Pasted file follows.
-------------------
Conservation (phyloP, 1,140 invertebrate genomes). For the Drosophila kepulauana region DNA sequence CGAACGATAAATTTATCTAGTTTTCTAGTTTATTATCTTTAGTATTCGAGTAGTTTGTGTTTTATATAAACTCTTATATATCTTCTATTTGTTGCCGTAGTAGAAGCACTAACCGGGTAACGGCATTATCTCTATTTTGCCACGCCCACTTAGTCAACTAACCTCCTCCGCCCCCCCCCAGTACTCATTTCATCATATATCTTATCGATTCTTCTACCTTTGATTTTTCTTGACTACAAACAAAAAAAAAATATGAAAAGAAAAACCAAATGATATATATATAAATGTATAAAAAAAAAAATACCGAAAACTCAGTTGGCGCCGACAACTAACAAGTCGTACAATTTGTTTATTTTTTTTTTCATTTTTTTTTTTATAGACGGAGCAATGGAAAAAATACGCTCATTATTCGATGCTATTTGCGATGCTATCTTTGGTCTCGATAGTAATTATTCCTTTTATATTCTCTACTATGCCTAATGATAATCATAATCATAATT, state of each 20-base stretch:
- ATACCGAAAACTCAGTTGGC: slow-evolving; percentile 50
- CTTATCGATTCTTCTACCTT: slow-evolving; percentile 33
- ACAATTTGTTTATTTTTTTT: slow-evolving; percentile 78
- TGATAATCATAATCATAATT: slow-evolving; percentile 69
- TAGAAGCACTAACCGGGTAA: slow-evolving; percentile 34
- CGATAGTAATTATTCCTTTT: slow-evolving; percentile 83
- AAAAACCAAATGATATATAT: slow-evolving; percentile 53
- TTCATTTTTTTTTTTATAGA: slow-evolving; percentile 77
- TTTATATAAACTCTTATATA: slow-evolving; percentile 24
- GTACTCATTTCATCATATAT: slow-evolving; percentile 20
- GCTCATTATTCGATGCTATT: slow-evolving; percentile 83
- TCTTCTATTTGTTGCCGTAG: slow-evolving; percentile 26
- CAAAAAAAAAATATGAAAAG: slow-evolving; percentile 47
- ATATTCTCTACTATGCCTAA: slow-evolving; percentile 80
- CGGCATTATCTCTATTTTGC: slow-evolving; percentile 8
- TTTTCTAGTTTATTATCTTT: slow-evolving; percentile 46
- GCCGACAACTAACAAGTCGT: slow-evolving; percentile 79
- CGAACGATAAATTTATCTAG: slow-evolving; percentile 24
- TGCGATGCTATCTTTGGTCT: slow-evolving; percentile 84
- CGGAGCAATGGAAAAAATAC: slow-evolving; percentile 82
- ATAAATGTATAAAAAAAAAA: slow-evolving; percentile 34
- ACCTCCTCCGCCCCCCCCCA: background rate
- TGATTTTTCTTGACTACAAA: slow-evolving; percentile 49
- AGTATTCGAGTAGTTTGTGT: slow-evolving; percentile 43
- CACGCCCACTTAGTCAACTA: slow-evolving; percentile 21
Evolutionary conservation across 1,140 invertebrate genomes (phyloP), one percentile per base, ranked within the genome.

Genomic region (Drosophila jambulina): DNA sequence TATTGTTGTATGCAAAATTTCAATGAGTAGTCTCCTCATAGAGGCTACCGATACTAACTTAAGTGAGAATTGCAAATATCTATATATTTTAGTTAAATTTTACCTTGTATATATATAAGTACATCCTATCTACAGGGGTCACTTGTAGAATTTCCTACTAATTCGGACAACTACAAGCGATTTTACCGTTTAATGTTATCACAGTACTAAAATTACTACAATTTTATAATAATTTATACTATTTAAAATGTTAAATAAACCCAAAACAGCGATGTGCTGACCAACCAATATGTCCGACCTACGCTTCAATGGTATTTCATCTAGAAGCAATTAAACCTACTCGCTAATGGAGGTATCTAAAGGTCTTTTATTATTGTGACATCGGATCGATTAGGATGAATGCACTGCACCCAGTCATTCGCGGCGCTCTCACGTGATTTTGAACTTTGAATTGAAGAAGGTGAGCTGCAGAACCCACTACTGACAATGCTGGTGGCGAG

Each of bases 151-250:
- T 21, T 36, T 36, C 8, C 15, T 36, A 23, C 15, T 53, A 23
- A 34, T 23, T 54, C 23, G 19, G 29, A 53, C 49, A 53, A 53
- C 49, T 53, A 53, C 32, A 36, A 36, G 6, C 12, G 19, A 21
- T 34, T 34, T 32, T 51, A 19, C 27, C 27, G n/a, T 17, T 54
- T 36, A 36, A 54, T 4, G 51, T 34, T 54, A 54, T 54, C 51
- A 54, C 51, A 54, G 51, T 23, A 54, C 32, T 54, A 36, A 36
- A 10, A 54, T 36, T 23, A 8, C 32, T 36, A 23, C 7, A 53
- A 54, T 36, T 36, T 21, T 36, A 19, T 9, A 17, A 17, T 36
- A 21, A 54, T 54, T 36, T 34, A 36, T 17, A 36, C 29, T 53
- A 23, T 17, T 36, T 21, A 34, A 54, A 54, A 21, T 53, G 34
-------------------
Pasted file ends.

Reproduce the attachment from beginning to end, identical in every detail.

Conservation (phyloP, 1,140 invertebrate genomes). For the Drosophila kepulauana region DNA sequence CGAACGATAAATTTATCTAGTTTTCTAGTTTATTATCTTTAGTATTCGAGTAGTTTGTGTTTTATATAAACTCTTATATATCTTCTATTTGTTGCCGTAGTAGAAGCACTAACCGGGTAACGGCATTATCTCTATTTTGCCACGCCCACTTAGTCAACTAACCTCCTCCGCCCCCCCCCAGTACTCATTTCATCATATATCTTATCGATTCTTCTACCTTTGATTTTTCTTGACTACAAACAAAAAAAAAATATGAAAAGAAAAACCAAATGATATATATATAAATGTATAAAAAAAAAAATACCGAAAACTCAGTTGGCGCCGACAACTAACAAGTCGTACAATTTGTTTATTTTTTTTTTCATTTTTTTTTTTATAGACGGAGCAATGGAAAAAATACGCTCATTATTCGATGCTATTTGCGATGCTATCTTTGGTCTCGATAGTAATTATTCCTTTTATATTCTCTACTATGCCTAATGATAATCATAATCATAATT, state of each 20-base stretch:
- ATACCGAAAACTCAGTTGGC: slow-evolving; percentile 50
- CTTATCGATTCTTCTACCTT: slow-evolving; percentile 33
- ACAATTTGTTTATTTTTTTT: slow-evolving; percentile 78
- TGATAATCATAATCATAATT: slow-evolving; percentile 69
- TAGAAGCACTAACCGGGTAA: slow-evolving; percentile 34
- CGATAGTAATTATTCCTTTT: slow-evolving; percentile 83
- AAAAACCAAATGATATATAT: slow-evolving; percentile 53
- TTCATTTTTTTTTTTATAGA: slow-evolving; percentile 77
- TTTATATAAACTCTTATATA: slow-evolving; percentile 24
- GTACTCATTTCATCATATAT: slow-evolving; percentile 20
- GCTCATTATTCGATGCTATT: slow-evolving; percentile 83
- TCTTCTATTTGTTGCCGTAG: slow-evolving; percentile 26
- CAAAAAAAAAATATGAAAAG: slow-evolving; percentile 47
- ATATTCTCTACTATGCCTAA: slow-evolving; percentile 80
- CGGCATTATCTCTATTTTGC: slow-evolving; percentile 8
- TTTTCTAGTTTATTATCTTT: slow-evolving; percentile 46
- GCCGACAACTAACAAGTCGT: slow-evolving; percentile 79
- CGAACGATAAATTTATCTAG: slow-evolving; percentile 24
- TGCGATGCTATCTTTGGTCT: slow-evolving; percentile 84
- CGGAGCAATGGAAAAAATAC: slow-evolving; percentile 82
- ATAAATGTATAAAAAAAAAA: slow-evolving; percentile 34
- ACCTCCTCCGCCCCCCCCCA: background rate
- TGATTTTTCTTGACTACAAA: slow-evolving; percentile 49
- AGTATTCGAGTAGTTTGTGT: slow-evolving; percentile 43
- CACGCCCACTTAGTCAACTA: slow-evolving; percentile 21
Evolutionary conservation across 1,140 invertebrate genomes (phyloP), one percentile per base, ranked within the genome.

Genomic region (Drosophila jambulina): DNA sequence TATTGTTGTATGCAAAATTTCAATGAGTAGTCTCCTCATAGAGGCTACCGATACTAACTTAAGTGAGAATTGCAAATATCTATATATTTTAGTTAAATTTTACCTTGTATATATATAAGTACATCCTATCTACAGGGGTCACTTGTAGAATTTCCTACTAATTCGGACAACTACAAGCGATTTTACCGTTTAATGTTATCACAGTACTAAAATTACTACAATTTTATAATAATTTATACTATTTAAAATGTTAAATAAACCCAAAACAGCGATGTGCTGACCAACCAATATGTCCGACCTACGCTTCAATGGTATTTCATCTAGAAGCAATTAAACCTACTCGCTAATGGAGGTATCTAAAGGTCTTTTATTATTGTGACATCGGATCGATTAGGATGAATGCACTGCACCCAGTCATTCGCGGCGCTCTCACGTGATTTTGAACTTTGAATTGAAGAAGGTGAGCTGCAGAACCCACTACTGACAATGCTGGTGGCGAG

Each of bases 151-250:
- T 21, T 36, T 36, C 8, C 15, T 36, A 23, C 15, T 53, A 23
- A 34, T 23, T 54, C 23, G 19, G 29, A 53, C 49, A 53, A 53
- C 49, T 53, A 53, C 32, A 36, A 36, G 6, C 12, G 19, A 21
- T 34, T 34, T 32, T 51, A 19, C 27, C 27, G n/a, T 17, T 54
- T 36, A 36, A 54, T 4, G 51, T 34, T 54, A 54, T 54, C 51
- A 54, C 51, A 54, G 51, T 23, A 54, C 32, T 54, A 36, A 36
- A 10, A 54, T 36, T 23, A 8, C 32, T 36, A 23, C 7, A 53
- A 54, T 36, T 36, T 21, T 36, A 19, T 9, A 17, A 17, T 36
- A 21, A 54, T 54, T 36, T 34, A 36, T 17, A 36, C 29, T 53
- A 23, T 17, T 36, T 21, A 34, A 54, A 54, A 21, T 53, G 34